Trp53 knockout mice develop larger, more invasive tumors than wild-type mice when mouse polyoma virus middle T antigen (PyMT) viral oncogene is introduced into the liver under an albumin promoter [67]. Liver-specific knockout of Trp53 when combined with liver-specific PyMT expression also results in an invasive, metastatic phenotype. Concomitant loss of Ink4a/Arf tumor suppressor locus accelerates this process [68].

Lowe and colleagues assessed the extent to which p53 loss is required for maintaining established tumors [69]. To do so, they first transduced hepatoblasts in vitro with oncogenic ras (HrasV12) and a tet-responsive p53 shRNA (miR30 design short hairpin RNA), and then injected the cells into the spleen of nude mice. Next, they used RNA interference (RNAi) to conditionally regulate p53 expression in the nodules that had formed by transduced hepatoblasts seeding in the liver. The authors concluded that p53 loss can be required for the maintenance of aggressive carcinomas, and that the cellular senescence program can act together with the innate immune system to potently limit tumor growth.

The retinoblastoma (Rb) pathway plays its role in cell cycle regulation by guarding and triggering DNA replication and cell cycle division in late G1. Rb binds members of the E2F family, and in doing so represses transcription of E2F regulated genes, which mediate DNA synthesis and cell cycle regulation [70]. After noting upregulation of E2F in liver tumors from their c-myc/TGF-α double-transgenic mice, Conner et al. generated E2F transgenic mice under control of the albumin enhancer/promoter [71]. All of these mice formed adenomas after 10 months, and a minority developed HCC (2/6). When crossed with c-myc transgenic mice, HCC development was accelerated, with 100% tumor formation within 6–8 months. Further investigation of this model revealed activation of the Wnt/β-catenin pathway in a majority of the tumors, as demonstrated by accumulation of nuclear β-catenin; this occurred in the absence of mutations of β-catenin [72].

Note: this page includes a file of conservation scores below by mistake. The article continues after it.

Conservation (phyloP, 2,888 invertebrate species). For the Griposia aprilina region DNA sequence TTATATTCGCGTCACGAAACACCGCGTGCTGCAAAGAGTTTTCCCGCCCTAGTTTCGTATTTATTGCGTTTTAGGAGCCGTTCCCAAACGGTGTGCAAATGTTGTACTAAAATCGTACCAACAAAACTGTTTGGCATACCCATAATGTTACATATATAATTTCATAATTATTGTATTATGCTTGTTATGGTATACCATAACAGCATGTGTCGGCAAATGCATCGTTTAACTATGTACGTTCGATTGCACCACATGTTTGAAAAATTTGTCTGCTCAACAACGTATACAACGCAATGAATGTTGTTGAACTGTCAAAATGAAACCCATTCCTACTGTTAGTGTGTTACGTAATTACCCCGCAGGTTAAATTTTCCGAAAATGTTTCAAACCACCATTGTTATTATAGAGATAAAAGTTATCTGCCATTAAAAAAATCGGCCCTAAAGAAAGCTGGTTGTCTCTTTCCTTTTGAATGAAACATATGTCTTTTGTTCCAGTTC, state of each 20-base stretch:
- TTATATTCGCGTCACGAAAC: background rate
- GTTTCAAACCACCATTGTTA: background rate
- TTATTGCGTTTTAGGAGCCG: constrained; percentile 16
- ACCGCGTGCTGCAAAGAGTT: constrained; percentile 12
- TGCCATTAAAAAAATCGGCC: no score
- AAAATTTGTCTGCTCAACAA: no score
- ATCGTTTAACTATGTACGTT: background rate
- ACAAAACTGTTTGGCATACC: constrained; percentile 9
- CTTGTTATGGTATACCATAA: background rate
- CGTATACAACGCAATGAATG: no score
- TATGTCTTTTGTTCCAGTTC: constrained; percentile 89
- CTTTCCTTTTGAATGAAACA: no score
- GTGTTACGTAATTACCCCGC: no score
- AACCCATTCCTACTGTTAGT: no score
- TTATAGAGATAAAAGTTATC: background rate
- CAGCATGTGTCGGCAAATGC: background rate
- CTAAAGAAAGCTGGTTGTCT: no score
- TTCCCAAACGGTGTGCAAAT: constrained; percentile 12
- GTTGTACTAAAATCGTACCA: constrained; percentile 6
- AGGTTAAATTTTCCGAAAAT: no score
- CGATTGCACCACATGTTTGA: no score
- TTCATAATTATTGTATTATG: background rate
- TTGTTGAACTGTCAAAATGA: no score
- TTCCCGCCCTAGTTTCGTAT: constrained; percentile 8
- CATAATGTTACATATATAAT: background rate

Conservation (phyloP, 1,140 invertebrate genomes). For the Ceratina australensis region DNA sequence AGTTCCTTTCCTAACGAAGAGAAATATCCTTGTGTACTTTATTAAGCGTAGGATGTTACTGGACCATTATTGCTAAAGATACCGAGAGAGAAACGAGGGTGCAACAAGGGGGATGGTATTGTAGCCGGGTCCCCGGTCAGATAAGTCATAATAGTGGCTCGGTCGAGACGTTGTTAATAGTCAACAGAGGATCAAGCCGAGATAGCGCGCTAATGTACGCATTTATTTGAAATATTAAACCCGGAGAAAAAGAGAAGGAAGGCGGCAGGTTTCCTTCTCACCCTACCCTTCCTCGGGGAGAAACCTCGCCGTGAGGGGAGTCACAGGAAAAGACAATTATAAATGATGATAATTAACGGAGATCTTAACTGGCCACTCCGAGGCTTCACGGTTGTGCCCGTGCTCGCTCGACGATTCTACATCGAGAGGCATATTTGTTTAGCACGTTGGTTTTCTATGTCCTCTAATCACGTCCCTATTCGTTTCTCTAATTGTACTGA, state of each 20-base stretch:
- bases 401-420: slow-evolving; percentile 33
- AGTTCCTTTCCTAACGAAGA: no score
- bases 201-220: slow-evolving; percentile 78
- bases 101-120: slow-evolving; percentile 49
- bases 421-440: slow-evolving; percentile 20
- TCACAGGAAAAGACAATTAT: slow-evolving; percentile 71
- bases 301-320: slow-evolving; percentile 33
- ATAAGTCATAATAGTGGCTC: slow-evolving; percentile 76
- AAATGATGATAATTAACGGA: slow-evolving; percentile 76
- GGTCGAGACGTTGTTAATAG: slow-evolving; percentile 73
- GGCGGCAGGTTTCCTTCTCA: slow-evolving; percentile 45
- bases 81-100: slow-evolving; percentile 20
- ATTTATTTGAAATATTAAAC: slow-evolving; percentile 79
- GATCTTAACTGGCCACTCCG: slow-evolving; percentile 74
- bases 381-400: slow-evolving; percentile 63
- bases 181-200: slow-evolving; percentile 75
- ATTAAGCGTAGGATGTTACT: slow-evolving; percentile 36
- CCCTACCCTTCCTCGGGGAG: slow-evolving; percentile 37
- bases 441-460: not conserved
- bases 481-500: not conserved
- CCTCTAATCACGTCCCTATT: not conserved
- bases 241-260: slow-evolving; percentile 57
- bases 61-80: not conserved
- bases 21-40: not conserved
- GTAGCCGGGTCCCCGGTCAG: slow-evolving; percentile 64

SV40 (Simian Vacuolating Virus 40) large T antigen (TAg) is an oncoprotein derived from the polyomavirus SV40 which is capable of transforming a variety of cell types. The transforming activity of TAg is due mainly to its perturbation of the retinoblastoma (pRB), p53 and p105 tumor suppressor proteins. This causes the cells to leave G1 phase and enter into S phase, which permits DNA replication of both the cell and the viral genome [73]. In addition, TAg binds to several other cellular factors, including the transcriptional co-activators p300 and CBP, which may contribute to its transforming capacity. SV40 T-antigen expression under the albumin enhancer/promoters provoked the appearance of adenomas and HCC within 3–7 months [74]. A tetracycline-inducible binary transgenic mouse model of SV40 was found to develop hepatic neoplasia in 60% of cases (3/5); no neoplasia was observed in mice with suppression of transgene expression by tetracycline administration [75].

3.3.2. Telomere dysfunction

Telomeres are regions of DNA near the ends of eukaryotic chromosomes that act to prevent loss of genetic information during chromosomal replication. They are synthesized and maintained by telomerase, part of a group of enzymes called TERT (telomerase reverse transcriptases). Because of cell division mechanisms and because telomerase expression is repressed in most human cells (with the exception of stem cells and some leukocytes), telomere length decreases with each cell division. Once telomeres reach a critically short length, they unfold; this uncapping is detected and the cell undergoes senescence (the “Hayflick limit”) [76]. Neutralization of p53 or Rb function results in continued telomere attrition, culminating in chromosomal instability and cell death [77]. Low levels of telomerase are associated with aging and tumorigenesis in some tumors such as colorectal cancer [78] but levels are typically increased in HCC [79,80].